Colleen Trolove | February 16, 2016
People often say to me that they struggle to get started with a document they need to write. People often panic because of time pressures, workload, and a lack of understanding of their purpose and outcome.
Sometimes time frames are tight because your work has to go through what I like to call the ‘gatekeepers’. These are the people that need to check your document rigorously for content.
Creating a plan before you write helps to give your document the edge that will help you get past the gatekeepers. We suggest starting your document with a 5-step writing process to help you:
We suggest using step 1 to think and gather all the information that you’ll need to make your document successful. We say to think carefully about your reader, purpose, outcome, and main messages. Below is a list of ideas to help you think and gather your information.
Create an outline of your document by giving it some structure. You can do this by writing out your main headings and second-level headings. These headings will reflect your main points, your readers’ questions, and the order you want to present them in.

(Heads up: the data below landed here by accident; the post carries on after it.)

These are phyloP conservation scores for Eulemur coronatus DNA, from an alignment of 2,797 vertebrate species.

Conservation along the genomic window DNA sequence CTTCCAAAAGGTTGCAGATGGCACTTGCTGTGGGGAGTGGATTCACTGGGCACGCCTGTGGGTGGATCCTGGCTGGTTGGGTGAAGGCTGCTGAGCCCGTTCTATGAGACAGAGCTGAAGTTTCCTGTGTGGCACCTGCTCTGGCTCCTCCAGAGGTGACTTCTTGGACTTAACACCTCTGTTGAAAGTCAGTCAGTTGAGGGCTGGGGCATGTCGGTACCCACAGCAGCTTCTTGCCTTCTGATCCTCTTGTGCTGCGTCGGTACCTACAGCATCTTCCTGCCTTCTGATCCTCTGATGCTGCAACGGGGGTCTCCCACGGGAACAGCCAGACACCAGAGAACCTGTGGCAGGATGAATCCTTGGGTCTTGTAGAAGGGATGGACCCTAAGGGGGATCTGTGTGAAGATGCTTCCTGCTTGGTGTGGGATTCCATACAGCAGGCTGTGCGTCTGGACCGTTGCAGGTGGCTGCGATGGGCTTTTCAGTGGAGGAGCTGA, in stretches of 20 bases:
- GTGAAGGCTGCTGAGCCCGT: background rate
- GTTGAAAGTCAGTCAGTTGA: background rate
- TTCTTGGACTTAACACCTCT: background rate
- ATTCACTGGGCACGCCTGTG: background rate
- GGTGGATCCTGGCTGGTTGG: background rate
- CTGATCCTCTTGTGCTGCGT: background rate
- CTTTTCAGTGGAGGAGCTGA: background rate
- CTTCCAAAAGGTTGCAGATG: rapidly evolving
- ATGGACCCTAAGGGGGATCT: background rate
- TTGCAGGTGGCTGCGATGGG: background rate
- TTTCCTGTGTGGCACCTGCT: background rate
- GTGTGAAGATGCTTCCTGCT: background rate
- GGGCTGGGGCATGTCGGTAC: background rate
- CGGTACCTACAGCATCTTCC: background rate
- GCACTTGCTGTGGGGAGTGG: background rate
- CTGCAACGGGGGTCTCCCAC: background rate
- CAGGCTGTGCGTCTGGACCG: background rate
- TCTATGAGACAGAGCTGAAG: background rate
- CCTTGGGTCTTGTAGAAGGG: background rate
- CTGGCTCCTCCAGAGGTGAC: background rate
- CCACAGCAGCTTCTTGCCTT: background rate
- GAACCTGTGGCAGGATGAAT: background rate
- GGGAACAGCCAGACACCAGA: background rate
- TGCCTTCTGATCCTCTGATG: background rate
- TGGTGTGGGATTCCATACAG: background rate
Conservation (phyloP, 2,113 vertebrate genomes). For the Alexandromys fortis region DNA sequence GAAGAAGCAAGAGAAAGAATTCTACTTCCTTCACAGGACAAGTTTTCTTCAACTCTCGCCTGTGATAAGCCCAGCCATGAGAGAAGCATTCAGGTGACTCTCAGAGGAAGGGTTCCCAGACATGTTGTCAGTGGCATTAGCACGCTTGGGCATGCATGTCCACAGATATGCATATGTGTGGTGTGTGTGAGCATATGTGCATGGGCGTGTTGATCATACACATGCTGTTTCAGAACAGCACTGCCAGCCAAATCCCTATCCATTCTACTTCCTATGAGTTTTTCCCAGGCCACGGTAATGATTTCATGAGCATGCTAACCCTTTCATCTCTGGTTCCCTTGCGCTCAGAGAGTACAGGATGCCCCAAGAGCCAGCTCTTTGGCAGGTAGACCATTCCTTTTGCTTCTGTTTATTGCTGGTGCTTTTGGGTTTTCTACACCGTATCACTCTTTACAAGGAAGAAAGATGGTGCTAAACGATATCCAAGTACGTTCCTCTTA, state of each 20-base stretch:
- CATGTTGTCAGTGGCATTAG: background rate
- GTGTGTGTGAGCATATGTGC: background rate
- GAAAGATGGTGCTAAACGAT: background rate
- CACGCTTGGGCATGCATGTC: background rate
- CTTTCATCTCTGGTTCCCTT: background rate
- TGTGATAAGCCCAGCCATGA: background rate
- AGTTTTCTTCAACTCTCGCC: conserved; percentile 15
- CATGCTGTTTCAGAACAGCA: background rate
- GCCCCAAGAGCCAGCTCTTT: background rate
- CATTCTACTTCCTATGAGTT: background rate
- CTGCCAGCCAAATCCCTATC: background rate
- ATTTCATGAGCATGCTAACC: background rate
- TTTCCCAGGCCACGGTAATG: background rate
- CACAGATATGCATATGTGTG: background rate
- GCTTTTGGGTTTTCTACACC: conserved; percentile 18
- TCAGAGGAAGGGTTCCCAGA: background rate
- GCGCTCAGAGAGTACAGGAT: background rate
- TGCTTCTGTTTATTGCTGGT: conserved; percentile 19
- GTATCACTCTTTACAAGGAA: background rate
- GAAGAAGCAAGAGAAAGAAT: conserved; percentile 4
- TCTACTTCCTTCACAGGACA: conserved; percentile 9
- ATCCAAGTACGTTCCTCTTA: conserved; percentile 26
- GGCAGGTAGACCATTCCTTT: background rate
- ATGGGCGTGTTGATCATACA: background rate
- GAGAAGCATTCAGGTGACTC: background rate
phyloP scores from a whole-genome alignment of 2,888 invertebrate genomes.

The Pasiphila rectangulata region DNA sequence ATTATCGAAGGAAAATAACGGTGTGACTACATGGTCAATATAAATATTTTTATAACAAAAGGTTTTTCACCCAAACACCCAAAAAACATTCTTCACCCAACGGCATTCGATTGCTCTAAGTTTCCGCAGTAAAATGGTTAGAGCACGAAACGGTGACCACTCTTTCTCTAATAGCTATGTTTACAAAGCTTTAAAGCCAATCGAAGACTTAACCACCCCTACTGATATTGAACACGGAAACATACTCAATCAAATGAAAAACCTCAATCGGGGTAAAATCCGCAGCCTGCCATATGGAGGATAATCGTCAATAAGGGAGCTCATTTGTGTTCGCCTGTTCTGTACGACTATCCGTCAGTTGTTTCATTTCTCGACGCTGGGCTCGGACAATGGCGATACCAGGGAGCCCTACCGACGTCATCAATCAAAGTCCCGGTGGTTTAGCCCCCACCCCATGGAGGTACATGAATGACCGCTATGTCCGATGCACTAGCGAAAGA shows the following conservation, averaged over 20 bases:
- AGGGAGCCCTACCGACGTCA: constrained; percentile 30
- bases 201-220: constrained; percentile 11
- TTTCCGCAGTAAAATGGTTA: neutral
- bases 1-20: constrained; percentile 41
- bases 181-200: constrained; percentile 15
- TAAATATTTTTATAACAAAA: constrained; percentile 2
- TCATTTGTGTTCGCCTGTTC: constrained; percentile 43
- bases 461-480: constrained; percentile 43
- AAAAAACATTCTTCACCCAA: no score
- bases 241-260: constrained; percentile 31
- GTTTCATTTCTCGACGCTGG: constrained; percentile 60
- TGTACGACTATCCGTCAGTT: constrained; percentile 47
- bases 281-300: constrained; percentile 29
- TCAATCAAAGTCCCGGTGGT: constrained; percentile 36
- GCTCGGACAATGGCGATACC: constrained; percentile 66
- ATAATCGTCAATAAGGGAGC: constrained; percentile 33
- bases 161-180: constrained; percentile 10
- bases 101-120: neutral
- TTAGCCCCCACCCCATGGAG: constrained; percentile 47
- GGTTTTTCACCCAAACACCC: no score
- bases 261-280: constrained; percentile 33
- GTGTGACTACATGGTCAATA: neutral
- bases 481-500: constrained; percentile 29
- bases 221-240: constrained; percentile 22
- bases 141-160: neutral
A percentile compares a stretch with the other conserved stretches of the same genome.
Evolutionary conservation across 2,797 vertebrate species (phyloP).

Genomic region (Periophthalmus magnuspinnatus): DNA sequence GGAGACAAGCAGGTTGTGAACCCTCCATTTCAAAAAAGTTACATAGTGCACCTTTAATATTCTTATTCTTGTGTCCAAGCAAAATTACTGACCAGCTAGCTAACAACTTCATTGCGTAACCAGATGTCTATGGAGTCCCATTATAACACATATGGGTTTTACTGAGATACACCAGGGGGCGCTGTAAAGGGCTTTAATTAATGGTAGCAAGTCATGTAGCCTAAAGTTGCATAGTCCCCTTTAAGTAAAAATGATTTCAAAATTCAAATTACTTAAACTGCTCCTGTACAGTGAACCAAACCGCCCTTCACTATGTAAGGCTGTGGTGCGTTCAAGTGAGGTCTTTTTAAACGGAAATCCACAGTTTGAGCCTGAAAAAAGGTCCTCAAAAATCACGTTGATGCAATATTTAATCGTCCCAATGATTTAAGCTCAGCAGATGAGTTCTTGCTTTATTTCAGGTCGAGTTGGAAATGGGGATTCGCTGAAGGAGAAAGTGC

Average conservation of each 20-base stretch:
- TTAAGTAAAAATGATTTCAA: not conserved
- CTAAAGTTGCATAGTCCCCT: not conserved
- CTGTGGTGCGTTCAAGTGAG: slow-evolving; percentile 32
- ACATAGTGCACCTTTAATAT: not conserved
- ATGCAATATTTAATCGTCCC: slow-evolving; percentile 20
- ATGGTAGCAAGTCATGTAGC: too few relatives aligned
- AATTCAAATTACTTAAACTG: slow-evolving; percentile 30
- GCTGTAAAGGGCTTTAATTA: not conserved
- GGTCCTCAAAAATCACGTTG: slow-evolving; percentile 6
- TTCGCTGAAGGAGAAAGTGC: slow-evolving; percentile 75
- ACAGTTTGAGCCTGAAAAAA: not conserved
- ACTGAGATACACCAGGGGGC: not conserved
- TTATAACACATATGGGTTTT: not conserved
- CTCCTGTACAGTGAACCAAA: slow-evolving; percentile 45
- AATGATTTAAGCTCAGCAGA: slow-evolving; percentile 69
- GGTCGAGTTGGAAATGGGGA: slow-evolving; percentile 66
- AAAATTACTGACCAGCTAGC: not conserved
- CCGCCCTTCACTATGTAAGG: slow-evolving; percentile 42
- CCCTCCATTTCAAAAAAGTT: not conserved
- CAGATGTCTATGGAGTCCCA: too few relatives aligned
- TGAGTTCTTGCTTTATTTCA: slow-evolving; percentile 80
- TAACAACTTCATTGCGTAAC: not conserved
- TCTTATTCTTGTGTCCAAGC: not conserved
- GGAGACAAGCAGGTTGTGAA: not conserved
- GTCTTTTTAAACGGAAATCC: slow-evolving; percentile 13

Here’s where I like to say kick off your shoes and put your reader’s shoes on. You are now writing with your reader in mind. Write only what they really need and avoid overloading them with unnecessary content.
Push the reset button here and revisit your purpose and outcome first. Now is a good time to check in with the person who commissioned the document — to see if you’re on the right track. Look at your structure, language, and tone.
If you have a writing style guide, check it to make sure you’re consistent with the use of words, symbols, dates, and so on.
Take a break first before you start proofreading! Then check spelling, punctuation, and grammar.
Once you’ve done all your checks, invite someone to peer-review your document for you. They’ll be able to pick up on anything you’ve missed.
It depends on the type of document you’re writing. For shorter documents you may spend less time thinking and gathering. We suggest for longer documents spending roughly the following amount of time on your five steps:
You may already do all of the above, but not in that order. Give it a go — focusing on one step at a time is a great way to work more efficiently!